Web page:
Nice control panel with color display and responsive touch controls
Scans very slowly
Mac drivers and primary documentation are available online only
The Epson Expression Home XP-410 Small-in-One will suffice for light home/student use. The print quality is surprisingly good, but ironically, the pricey inks mean you shouldn’t buy this machine unless you don’t print much.
The color inkjet printer market is running on optimism these days. Dell, Kodak, and Lexmark have all quit the business in the past year. Consumers are posting online more, printing less—and losing their patience with pricey ink cartridges. The $99 Epson Expression Home XP-410 Small-in-One does not solve any of these issues—and its inks are, in fact, quite pricey—but it does offer surprisingly good output quality along with basic multifunction features. Also, while it may seem counterintuitive, if you don’t print much, the cost of the ink matters less. (Just be honest with yourself about this, or you’ll regret it later.) So for those who truly are printing less, the XP-410 could be a good standby machine.
Compact, simple, slightly flimsy
What you get for the price is a compact, simply designed machine with a flatbed letter/A4 scanner on top and a 100-sheet rear vertical feed. Paper exits into a front output area. All these pieces use somewhat flimsy, rattly plastics, as is typical for products at this price point. The scanner lid does not telescope to accommodate thicker material, so scanning a book would be awkward.
The tiltable control panel is better than what you’ll see on most low-cost printers. There’s a 2.5-inch color display and touch controls that are also context-sensitive (they light up only when needed). Other than the impulse we all have now to touch the display instead of a button, the control panel works great and is both intuitive and responsive.
Connectivity is also good for the price. USB and Wi-Fi 802.11b/g/n are available for connecting directly to a PC or a wireless network. Front slots take SD or MS Duo media cards. Mobile printing is covered with Apple AirPrint and Google Cloud Print compatibility, plus apps for e-mailing or printing directly from mobile devices.
One annoyance is the exile of the primary user guide and the Mac OS X drivers to Epson’s Web site. The installation CD has plenty of room; why not just put them there? It’s a puzzler, but common on Epson’s lower-cost machines.
Impressive output quality
Epson’s gently pink color palette works to the benefit of most images. Photos showed good overall color accuracy and realistic contours and shadows. Fleshtones, though pinkish were still credible. Even photos printed on our plain paper were pretty nice: a little grainy, but with decent brightness and accuracy. A color copy on plain paper was gorgeous. The XP-410 also produces surprisingly good text in all manner of fonts. The edges look classically inkjet-soft, but not fuzzy. Your results will vary, of course, depending upon the quality of the paper you use. We use Hammermill LaserPrint as our “plain” paper and the vendor’s own stock for photos.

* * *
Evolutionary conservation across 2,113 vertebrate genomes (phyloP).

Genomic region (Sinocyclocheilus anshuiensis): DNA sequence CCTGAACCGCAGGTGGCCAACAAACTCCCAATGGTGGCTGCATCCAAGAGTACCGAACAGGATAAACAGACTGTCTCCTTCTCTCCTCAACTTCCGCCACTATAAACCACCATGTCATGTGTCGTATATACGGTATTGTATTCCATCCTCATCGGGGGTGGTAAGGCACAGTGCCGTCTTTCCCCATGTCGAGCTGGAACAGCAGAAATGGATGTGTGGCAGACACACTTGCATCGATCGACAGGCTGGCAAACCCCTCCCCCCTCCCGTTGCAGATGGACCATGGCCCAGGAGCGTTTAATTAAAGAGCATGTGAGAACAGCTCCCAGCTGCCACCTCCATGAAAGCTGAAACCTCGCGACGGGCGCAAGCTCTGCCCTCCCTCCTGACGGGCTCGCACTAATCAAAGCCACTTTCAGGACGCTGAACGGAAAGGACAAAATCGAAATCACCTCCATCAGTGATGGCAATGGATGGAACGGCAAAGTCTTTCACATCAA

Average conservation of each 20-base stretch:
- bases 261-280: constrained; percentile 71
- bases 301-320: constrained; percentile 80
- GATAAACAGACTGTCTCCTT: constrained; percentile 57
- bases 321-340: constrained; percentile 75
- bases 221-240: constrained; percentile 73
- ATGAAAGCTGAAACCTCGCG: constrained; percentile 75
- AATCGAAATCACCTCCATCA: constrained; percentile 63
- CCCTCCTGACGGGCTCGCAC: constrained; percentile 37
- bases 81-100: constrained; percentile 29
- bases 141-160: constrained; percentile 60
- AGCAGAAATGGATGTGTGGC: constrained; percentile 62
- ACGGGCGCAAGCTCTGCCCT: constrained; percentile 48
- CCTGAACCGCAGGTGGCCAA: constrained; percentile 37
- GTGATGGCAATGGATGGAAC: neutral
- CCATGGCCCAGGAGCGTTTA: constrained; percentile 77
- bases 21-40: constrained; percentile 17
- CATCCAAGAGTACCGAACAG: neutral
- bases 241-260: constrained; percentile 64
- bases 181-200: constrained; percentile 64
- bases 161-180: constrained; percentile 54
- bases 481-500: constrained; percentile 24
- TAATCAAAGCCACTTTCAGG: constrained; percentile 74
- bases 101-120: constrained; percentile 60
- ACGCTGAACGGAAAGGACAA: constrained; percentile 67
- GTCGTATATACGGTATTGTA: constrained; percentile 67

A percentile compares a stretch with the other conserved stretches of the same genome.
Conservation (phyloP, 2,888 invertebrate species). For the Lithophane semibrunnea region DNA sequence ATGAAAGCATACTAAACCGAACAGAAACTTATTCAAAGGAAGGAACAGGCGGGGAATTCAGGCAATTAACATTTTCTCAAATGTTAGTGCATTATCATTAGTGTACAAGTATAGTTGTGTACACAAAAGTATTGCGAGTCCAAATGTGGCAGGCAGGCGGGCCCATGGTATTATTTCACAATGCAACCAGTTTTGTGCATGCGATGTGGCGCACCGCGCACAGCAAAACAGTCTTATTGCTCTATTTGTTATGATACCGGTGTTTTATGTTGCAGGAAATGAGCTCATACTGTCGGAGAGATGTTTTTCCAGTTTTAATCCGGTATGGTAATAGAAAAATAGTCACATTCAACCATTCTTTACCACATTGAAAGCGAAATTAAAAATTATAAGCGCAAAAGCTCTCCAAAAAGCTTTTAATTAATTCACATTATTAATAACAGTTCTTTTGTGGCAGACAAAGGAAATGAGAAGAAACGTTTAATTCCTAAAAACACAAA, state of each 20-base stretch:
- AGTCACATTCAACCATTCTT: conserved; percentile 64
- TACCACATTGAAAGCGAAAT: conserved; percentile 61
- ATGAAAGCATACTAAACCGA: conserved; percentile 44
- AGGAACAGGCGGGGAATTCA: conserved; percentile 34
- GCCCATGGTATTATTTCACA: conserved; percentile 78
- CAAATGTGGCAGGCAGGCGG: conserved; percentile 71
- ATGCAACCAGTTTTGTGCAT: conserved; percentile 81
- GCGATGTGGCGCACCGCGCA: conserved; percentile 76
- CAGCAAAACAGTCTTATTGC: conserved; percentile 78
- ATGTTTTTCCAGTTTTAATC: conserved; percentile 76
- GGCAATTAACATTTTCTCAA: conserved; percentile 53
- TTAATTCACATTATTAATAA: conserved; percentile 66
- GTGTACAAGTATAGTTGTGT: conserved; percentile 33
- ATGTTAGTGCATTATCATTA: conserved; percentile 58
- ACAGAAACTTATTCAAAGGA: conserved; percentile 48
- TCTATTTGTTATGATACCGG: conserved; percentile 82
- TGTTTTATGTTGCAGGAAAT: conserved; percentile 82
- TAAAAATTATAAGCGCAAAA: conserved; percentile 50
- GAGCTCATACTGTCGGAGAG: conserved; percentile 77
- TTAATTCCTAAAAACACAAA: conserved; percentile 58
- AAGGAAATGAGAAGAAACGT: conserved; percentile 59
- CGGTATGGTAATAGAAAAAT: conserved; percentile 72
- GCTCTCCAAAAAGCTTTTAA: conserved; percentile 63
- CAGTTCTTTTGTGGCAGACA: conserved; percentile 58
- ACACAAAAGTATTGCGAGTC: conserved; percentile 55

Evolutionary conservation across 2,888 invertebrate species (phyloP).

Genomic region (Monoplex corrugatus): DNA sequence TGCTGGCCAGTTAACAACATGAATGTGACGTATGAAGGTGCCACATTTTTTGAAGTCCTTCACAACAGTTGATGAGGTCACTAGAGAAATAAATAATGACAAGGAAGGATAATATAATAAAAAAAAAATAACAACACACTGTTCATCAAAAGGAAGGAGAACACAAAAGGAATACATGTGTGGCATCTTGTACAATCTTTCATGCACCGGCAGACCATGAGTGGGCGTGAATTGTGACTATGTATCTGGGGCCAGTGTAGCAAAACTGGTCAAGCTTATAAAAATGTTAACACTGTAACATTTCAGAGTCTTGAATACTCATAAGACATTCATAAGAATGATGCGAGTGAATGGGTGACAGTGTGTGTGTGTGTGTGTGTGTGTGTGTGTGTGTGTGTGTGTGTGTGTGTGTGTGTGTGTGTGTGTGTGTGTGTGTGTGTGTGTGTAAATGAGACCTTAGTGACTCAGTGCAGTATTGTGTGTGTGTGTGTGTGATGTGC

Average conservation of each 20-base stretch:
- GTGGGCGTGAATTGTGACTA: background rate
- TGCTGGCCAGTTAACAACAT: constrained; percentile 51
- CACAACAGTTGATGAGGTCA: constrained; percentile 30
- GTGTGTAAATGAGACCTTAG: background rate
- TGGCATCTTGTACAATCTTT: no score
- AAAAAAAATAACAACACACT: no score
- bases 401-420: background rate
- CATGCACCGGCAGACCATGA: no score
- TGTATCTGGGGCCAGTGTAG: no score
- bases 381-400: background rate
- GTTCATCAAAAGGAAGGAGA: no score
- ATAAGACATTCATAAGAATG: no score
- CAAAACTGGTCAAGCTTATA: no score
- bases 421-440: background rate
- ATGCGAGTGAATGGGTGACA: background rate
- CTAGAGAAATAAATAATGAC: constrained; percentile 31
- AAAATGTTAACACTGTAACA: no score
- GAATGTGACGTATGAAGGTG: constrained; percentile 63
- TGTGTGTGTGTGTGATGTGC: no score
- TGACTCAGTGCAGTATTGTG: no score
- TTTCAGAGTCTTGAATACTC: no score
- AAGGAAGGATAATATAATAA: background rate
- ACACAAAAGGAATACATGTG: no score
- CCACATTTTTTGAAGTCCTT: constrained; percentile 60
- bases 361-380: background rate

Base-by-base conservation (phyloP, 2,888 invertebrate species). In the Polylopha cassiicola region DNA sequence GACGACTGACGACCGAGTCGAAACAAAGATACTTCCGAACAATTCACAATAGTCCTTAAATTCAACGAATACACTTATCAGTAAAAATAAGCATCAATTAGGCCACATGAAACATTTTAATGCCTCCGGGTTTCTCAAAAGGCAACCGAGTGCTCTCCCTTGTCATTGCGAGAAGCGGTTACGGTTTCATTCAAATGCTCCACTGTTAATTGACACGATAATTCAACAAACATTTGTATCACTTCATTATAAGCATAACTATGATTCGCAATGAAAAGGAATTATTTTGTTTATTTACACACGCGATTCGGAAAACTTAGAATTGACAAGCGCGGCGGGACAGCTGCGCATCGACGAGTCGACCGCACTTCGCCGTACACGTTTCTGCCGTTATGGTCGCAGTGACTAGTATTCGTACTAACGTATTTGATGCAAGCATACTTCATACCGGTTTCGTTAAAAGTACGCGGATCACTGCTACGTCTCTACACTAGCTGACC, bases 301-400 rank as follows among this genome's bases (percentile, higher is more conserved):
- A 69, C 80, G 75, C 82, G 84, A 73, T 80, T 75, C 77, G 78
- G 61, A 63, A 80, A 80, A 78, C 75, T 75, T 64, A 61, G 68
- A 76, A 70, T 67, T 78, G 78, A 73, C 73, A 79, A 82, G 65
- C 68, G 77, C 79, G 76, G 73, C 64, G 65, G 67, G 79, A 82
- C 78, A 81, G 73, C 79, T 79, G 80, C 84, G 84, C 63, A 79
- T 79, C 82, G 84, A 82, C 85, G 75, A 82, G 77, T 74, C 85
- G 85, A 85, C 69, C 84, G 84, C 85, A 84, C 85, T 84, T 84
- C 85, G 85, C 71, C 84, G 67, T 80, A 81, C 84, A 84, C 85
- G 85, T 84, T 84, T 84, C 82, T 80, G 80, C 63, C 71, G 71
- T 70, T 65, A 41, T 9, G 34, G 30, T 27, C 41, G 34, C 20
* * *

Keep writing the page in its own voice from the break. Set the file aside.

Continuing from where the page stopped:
Print speed is decent. Documents consisting of plain, black text and small monochrome graphics printed at an aggregate 6.6 pages per minute (ppm) on the PC and 6.4 on the Mac. Color photos took considerably longer—especially the full-page photo we print on the Mac, which took three minutes to print at best settings. On the PC, a smaller 3-by-5-inch photo took 16 seconds at default settings on plain paper, and 70 seconds at the Photo setting on Epson’s own special stock. Scan times were among the slowest we’ve seen in a few years (as they were for this product’s predecessor, so this is a feature, not a bug), but the scans themselves were good.
Here’s where you have to take care: The XP-410’s ink is very expensive. The 500-page, $30 XL black works out to 6 cents per page (cpp), while the $17, 450-page cyan, magenta, and yellow XL cartridges are 3.8 cpp each. That’s an above-average 17.4 cents for a four-color page. In the smaller standard capacities, black is a whopping 7.4 cpp, and each color 5.4 cpp. Spending 23.6 cents for a four-color page is pricey even in the entry-level category.
Here’s how ink prices work: The cheaper the printer, the pricier the ink. So if you print a lot, spend extra up-front for the higher-end printer and you’ll be amazed at how affordable ink can be. If you print infrequently, however, a lower-cost printer with higher-cost inks won’t matter—you won’t use the inks enough to notice. It’s for low-volume home and student users that the Epson Expression Home XP-410 Small-in-One is best suited. The bonus treat is surprisingly good output quality for the price.
Editor’s note: This article was corrected to remove mention of a photo sample with banding. The banding occurred because of an error in paper choice in the driver. PCWorld regrets the error.
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Melissa Riofrio spent her formative journalistic years reviewing some of the biggest iron at PCWorld--desktops, laptops, storage, printers--and she continued to focus on hardware testing during stints at Computer Currents and CNET. Currently, in addition to leading PCWorld’s content direction, she covers productivity laptops and Chromebooks.